Lack of ECEC hampers opportunity in Boulia
The Sector > Economics > Affordability & Accessibility > ‘It’s pretty much a free for all’ – Lack of ECEC hampers opportunities in Boulia

‘It’s pretty much a free for all’ – Lack of ECEC hampers opportunities in Boulia

by Freya Lucas

June 17, 2024

The Queensland community of Boulia sits approximately 300 kilometres south of Mount Isa, and when it comes to early childhood education and care (ECEC) one resident has described care options as “a free for all.”


Mother of four Mary-Ellen Blacket shared her experience with The ABC, outlining the challenges of bringing up a family and balancing multiple work and volunteer commitments without reliable ECEC. 


As well as being a rescue animal carer, Ms Blacket runs a helicopter business, operates the local caravan park and serves on the parent committee of her children’s school. On top of this busy schedule, she has had to step in and care for the children of other families so that they can go to work. 


“There was a young woman working at the clinic, a single mum, she didn’t have anyone to watch her baby and we’re always needing healthcare people out here,” Ms Blacket said.


“I watched her little boy for a few months — that was fun. He was quite hectic and I was heavily pregnant. We just juggle all the kids between us — it’s pretty much a free-for-all.”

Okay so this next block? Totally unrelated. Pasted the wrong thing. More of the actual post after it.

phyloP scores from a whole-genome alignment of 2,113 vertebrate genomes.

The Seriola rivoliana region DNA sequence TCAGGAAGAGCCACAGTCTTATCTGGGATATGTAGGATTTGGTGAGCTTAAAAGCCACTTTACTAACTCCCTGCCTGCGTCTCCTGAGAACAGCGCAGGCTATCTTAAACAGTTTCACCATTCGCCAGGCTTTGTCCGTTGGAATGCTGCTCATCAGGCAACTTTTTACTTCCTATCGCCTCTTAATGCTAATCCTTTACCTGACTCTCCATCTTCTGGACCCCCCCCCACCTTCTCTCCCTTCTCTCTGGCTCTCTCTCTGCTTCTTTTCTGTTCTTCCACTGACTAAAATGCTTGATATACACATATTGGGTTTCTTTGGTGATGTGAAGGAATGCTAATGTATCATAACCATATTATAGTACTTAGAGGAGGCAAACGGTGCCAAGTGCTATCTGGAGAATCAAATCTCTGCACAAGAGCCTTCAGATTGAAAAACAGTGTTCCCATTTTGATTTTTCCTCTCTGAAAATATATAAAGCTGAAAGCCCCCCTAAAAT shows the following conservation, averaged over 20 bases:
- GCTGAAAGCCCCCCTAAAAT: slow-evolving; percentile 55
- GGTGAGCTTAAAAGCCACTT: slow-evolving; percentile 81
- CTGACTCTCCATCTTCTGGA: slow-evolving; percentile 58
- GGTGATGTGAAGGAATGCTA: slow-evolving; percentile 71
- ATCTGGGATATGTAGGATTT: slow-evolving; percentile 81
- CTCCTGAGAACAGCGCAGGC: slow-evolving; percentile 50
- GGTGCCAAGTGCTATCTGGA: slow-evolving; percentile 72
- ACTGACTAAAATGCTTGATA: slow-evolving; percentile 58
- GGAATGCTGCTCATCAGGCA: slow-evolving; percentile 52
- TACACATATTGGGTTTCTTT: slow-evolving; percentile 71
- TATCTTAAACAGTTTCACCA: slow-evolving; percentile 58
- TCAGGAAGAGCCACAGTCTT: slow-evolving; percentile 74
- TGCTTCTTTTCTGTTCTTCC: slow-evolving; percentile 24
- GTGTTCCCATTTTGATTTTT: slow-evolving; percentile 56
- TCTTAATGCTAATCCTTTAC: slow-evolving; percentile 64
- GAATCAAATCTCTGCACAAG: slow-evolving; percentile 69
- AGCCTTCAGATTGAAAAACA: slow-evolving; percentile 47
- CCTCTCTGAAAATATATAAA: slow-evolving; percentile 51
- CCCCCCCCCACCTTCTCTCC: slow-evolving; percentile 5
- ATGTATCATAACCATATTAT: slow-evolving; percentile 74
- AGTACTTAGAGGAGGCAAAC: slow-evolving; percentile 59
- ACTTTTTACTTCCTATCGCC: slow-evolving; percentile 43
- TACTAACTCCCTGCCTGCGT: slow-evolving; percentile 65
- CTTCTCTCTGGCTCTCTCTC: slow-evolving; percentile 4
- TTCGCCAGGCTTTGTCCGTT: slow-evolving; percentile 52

With a population of nearly 500 people, Boulia has no ECEC options, with the nearest service more than 300 kilometers away, and with an extensive waiting list. It’s just one of the many communities in Queensland which is battling a shortage of ECEC, either in terms of available places, of staff, or of both. 


In response the Queensland government has granted at least one waiver allowing a service to remain open without meeting the requirements to have at least 50 per cent of staff with a qualification. 


The knock on effect in communities when ECEC services are limited or closed due to lack of staff can be huge, teacher Rachel Pickering explained. 


Ms Pickering works in the remote Aboriginal community of Doomadgee, accessing the ECEC service in town, however it was frequently closed “due to a variety of reasons.”


“They don’t have casual staff to replace them when they are not able to work. When they close, I can’t go to work, because I haven’t been able to find anyone else to take care of my one-year-old,” she said.


“When the daycare closes it is very hard for the school to run because at least four teachers are out with no one to replace them.”


To read the original coverage of this story please see here

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